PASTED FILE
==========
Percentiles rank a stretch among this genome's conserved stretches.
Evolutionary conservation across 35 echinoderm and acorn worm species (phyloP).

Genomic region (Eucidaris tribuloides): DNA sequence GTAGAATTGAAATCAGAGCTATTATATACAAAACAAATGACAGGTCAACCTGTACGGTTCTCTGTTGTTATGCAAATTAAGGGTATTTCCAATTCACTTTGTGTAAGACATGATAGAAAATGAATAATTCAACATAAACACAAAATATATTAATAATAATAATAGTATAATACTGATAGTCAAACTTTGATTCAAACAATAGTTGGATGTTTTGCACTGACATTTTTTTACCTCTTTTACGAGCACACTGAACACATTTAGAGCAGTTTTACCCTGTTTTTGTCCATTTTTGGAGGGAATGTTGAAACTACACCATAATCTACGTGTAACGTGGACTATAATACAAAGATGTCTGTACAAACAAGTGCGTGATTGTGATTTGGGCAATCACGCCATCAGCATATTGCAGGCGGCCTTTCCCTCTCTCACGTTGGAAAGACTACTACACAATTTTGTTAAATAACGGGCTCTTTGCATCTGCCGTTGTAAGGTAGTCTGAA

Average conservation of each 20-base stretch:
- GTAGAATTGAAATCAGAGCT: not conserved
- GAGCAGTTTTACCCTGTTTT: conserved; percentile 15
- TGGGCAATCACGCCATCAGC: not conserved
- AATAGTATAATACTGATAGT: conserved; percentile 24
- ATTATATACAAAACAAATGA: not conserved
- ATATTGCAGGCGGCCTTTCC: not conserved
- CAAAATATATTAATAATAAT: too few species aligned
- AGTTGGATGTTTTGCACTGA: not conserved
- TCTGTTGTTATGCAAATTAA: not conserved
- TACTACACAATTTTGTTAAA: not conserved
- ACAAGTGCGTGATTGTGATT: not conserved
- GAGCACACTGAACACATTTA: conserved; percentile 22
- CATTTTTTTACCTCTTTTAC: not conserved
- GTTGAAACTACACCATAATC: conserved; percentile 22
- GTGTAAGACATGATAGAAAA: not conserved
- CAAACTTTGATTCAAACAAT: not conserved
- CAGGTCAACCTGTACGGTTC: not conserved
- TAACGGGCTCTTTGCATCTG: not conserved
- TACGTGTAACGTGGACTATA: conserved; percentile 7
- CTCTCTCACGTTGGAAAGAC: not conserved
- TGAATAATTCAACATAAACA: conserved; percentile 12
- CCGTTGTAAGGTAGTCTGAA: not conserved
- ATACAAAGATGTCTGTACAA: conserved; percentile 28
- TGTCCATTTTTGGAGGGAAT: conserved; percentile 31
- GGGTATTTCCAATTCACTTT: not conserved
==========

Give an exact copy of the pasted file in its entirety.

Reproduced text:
Percentiles rank a stretch among this genome's conserved stretches.
Evolutionary conservation across 35 echinoderm and acorn worm species (phyloP).

Genomic region (Eucidaris tribuloides): DNA sequence GTAGAATTGAAATCAGAGCTATTATATACAAAACAAATGACAGGTCAACCTGTACGGTTCTCTGTTGTTATGCAAATTAAGGGTATTTCCAATTCACTTTGTGTAAGACATGATAGAAAATGAATAATTCAACATAAACACAAAATATATTAATAATAATAATAGTATAATACTGATAGTCAAACTTTGATTCAAACAATAGTTGGATGTTTTGCACTGACATTTTTTTACCTCTTTTACGAGCACACTGAACACATTTAGAGCAGTTTTACCCTGTTTTTGTCCATTTTTGGAGGGAATGTTGAAACTACACCATAATCTACGTGTAACGTGGACTATAATACAAAGATGTCTGTACAAACAAGTGCGTGATTGTGATTTGGGCAATCACGCCATCAGCATATTGCAGGCGGCCTTTCCCTCTCTCACGTTGGAAAGACTACTACACAATTTTGTTAAATAACGGGCTCTTTGCATCTGCCGTTGTAAGGTAGTCTGAA

Average conservation of each 20-base stretch:
- GTAGAATTGAAATCAGAGCT: not conserved
- GAGCAGTTTTACCCTGTTTT: conserved; percentile 15
- TGGGCAATCACGCCATCAGC: not conserved
- AATAGTATAATACTGATAGT: conserved; percentile 24
- ATTATATACAAAACAAATGA: not conserved
- ATATTGCAGGCGGCCTTTCC: not conserved
- CAAAATATATTAATAATAAT: too few species aligned
- AGTTGGATGTTTTGCACTGA: not conserved
- TCTGTTGTTATGCAAATTAA: not conserved
- TACTACACAATTTTGTTAAA: not conserved
- ACAAGTGCGTGATTGTGATT: not conserved
- GAGCACACTGAACACATTTA: conserved; percentile 22
- CATTTTTTTACCTCTTTTAC: not conserved
- GTTGAAACTACACCATAATC: conserved; percentile 22
- GTGTAAGACATGATAGAAAA: not conserved
- CAAACTTTGATTCAAACAAT: not conserved
- CAGGTCAACCTGTACGGTTC: not conserved
- TAACGGGCTCTTTGCATCTG: not conserved
- TACGTGTAACGTGGACTATA: conserved; percentile 7
- CTCTCTCACGTTGGAAAGAC: not conserved
- TGAATAATTCAACATAAACA: conserved; percentile 12
- CCGTTGTAAGGTAGTCTGAA: not conserved
- ATACAAAGATGTCTGTACAA: conserved; percentile 28
- TGTCCATTTTTGGAGGGAAT: conserved; percentile 31
- GGGTATTTCCAATTCACTTT: not conserved